The pros and cons of drop-down menus
Drop-down menus might seem like a great idea for your website, but before using them it’s worth considering the drawbacks.
- by Peter Labrow
Drop-down menus seem like an obvious solution to website design clutter. By grouping various items under a parent, fewer options are on display – visibly cleaning up a design.
But this comes at a cost and isn’t always the right answer to a design problem.
We’re all used to drop-down menus – after all, it’s how pretty much all computer applications work.
People use applications to accomplish a task or series of tasks. These are sometimes complex or, at the very least, multi-stepped. There’s a real need to get the job done so there’s an emotional or professional investment in finding the features needed to accomplish it. Or, it might be something you do frequently – such as writing letters, mailers and so on.
To be able to be ‘all things to all people’ applications simply have to use drop-down menus to provide a means for people to discover every feature. (Although Microsoft uses the Ribbon a lot, it takes up more space and displays fewer items.)
But a website is not an application – the same usability rules do not apply.
When people visit a website, they visually scan the page. Within a fraction of a second, they decide if the website has what they’re looking for. If they don’t see it – they leave. If you’re in any doubt about this, just check out your website’s bounce rates, using Google Analytics. It’s common for websites to have bounce rates of 50% or higher, with people leaving half a second or less after they arrived.
Here, the biggest flaw of the drop-down menu is in evidence. A person has to click on it (or hover over it) to see the hidden options. A vast number of people simply don’t. They scan the page, then leave.
They are simply not invested enough in your website to learn about it. There isn’t the same need or payback that you’d experience with a computer application.
There are other drawbacks too. If the menus work using a mouse-over, then they may not work on tablets or mobiles. Even if they do work, they may be very fiddly to use. After all, the desktop computer paradigm from which drop-down menus were born is a world (and a few decades) away from many of today’s devices.
There’s also the fallacy that drop-down menus offer superior usability because they ‘require fewer clicks to find something’. This is often nonsense. To click on a menu, see a drop-down, then click on an item takes exactly the same number of clicks as clicking on a menu, seeing the options on another page, then clicking again. Indeed, with the latter there is the benefit of a greater range of design elements to make the various options more clearly delineated.
There’s also the question of why drop-down menus should be implemented. Sometimes they are needed; more of that shortly. But sometimes they’re implemented because the designer is lazy – too lazy to draft a coherent menu structure that works at a glance. Sometimes the client demands drop-downs without having a clear rationale. Sometimes it seems that drop-downs will provide a solution when the opposite is true – “people can find every page, just by hovering over the menu”-er, no, most won’t. They can’t be bothered.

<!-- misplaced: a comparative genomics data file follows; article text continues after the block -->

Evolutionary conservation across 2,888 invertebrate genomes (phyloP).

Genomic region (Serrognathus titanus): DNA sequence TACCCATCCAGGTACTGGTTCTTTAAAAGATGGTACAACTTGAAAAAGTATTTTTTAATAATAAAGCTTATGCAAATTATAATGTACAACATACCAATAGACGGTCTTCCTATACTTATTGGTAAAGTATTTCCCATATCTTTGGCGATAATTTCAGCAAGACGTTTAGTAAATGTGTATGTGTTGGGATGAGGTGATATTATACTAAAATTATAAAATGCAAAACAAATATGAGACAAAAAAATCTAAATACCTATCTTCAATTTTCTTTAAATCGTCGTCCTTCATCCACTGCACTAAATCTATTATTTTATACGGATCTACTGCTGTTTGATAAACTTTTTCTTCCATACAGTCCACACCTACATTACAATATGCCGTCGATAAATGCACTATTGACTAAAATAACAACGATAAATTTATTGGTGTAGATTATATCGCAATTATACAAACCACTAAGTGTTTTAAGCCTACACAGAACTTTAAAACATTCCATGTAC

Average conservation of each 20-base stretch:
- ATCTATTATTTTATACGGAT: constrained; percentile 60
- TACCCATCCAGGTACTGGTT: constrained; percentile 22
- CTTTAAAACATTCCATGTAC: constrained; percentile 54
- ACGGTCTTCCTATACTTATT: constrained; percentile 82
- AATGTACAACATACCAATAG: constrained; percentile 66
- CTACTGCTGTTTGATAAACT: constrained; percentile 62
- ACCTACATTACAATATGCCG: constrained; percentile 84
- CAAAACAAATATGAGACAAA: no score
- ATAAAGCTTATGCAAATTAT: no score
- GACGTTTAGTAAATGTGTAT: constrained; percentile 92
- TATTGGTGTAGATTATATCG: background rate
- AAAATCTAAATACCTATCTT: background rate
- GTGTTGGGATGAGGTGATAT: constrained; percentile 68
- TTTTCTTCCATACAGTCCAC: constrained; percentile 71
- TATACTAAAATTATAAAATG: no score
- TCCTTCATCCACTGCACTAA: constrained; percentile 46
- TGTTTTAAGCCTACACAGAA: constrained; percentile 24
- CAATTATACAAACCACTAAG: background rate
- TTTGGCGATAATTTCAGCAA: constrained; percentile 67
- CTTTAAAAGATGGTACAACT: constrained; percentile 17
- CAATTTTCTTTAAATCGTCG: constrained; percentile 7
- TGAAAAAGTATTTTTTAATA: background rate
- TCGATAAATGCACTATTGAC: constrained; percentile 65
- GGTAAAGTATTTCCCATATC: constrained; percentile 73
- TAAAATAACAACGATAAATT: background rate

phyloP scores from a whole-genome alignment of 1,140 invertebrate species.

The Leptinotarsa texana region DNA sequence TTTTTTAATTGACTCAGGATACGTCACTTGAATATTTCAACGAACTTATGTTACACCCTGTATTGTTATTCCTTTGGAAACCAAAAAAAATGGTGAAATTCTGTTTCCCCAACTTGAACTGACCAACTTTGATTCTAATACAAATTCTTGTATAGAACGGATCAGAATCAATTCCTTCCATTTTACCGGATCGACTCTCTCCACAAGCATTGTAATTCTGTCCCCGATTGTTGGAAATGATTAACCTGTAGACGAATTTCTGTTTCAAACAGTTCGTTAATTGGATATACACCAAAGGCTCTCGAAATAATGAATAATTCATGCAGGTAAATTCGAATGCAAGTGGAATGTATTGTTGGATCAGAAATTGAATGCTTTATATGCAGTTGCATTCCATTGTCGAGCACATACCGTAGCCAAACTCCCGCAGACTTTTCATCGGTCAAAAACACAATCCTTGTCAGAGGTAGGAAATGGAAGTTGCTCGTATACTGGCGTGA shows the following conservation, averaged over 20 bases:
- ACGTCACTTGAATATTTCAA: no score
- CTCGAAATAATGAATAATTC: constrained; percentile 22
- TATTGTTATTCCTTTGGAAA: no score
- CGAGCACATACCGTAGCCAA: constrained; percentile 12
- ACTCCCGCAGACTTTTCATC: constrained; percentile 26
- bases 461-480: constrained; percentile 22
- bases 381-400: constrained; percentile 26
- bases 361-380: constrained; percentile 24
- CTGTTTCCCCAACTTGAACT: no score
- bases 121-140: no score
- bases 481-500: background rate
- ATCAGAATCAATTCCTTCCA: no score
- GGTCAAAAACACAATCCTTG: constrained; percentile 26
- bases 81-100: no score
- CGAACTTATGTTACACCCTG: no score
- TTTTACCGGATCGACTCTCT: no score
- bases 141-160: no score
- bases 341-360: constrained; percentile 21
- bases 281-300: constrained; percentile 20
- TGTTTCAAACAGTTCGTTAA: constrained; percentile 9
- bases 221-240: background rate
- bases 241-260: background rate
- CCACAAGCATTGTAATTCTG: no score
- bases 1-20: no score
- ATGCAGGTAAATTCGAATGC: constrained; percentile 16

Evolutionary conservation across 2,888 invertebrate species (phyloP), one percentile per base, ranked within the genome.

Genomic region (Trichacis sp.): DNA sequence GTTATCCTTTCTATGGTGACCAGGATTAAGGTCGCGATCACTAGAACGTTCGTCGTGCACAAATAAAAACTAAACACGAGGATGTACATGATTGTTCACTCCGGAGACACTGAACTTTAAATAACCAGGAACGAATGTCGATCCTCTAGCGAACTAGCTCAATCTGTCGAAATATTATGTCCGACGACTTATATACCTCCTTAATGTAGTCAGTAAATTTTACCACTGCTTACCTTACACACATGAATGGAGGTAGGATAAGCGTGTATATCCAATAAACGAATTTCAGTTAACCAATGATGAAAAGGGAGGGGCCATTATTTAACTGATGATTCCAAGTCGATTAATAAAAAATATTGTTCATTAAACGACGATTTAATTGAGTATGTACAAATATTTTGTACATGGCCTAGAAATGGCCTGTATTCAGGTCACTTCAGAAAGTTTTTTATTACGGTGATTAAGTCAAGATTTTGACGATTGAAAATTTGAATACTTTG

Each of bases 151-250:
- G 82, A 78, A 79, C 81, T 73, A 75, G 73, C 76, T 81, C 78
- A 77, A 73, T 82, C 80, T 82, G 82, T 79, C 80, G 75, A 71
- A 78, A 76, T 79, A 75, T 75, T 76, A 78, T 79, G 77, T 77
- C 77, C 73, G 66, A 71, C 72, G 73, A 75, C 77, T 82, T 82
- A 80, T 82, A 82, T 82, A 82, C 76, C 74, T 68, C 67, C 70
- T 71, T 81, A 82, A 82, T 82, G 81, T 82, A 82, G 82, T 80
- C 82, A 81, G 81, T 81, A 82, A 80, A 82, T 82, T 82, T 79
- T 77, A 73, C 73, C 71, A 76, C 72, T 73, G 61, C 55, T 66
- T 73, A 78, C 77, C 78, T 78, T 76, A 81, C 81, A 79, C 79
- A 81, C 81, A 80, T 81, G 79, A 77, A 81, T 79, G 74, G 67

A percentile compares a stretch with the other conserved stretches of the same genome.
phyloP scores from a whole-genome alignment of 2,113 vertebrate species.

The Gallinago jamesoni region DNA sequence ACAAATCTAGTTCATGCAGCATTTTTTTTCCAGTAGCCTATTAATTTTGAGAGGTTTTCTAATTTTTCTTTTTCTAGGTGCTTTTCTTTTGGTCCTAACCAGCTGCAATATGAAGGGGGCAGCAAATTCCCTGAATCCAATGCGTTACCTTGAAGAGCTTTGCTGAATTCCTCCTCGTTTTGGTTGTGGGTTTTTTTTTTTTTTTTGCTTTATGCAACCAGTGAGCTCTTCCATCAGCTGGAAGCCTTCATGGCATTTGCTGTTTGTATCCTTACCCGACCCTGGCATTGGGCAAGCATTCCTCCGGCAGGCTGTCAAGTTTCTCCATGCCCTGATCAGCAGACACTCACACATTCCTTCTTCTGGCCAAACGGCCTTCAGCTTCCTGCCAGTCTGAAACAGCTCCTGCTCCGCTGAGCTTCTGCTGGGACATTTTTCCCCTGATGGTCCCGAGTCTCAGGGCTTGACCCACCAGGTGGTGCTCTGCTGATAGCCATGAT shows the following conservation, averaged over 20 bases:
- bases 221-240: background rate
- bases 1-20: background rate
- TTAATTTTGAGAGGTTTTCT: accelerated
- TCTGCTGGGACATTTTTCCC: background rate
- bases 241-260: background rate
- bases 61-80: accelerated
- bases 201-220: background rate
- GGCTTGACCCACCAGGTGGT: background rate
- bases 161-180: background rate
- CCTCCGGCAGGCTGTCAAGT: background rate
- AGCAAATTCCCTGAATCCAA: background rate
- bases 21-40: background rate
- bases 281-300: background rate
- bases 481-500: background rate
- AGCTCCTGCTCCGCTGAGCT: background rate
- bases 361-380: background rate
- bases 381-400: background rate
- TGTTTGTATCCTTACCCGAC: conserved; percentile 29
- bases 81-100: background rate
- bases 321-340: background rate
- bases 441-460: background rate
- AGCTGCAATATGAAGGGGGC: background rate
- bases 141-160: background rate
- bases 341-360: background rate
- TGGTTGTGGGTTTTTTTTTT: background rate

So, when should drop-down menus be used?
There’s a solid case when your website is really an online application with lots of features. But even here, it’s worth noting that many of the world’s most successful online applications don’t take this approach.
If your site is genuinely vast, then drop-downs can indeed be helpful. But, the groupings beneath each of the top-line menu options do need to make logical sense and be utterly intuitive, so that people understand what ‘might’ be beneath each one.
It can also help where a site is revisited by a known audience – perhaps a vast product catalogue of a specialist supplier. You’ll notice that Amazon has implemented them on its site. Amazon ticks the boxes of being (actually) an online application (it’s a department store) and being a large catalogue used by a known and revisiting audience. But just because it’s right for Amazon, doesn’t mean it’s right for you.
Like any element of website design, the decision to use a drop-down menu is contextual. There isn’t an inviolate rule that they are either good or bad. It depends on the site. But if they are deployed, it has to be because they are needed and that they will pull their weight. In themselves, they don’t provide a universal solution.
If they are to be used, the menu should also work regardless of their use – which is to say, if someone clicks on the top-level item, it should still take that person to a page – using the items on the sub-menu alone shouldn’t be mandatory, if for no other reason than a lot of people will expect it.
As I said, sometimes drop-down menus are useful or necessary. But seldom do they reduce the number of clicks needed to find something, provide a genuine usability advantage or increase traffic flow to a specific website area or page. You can do all of that with great design.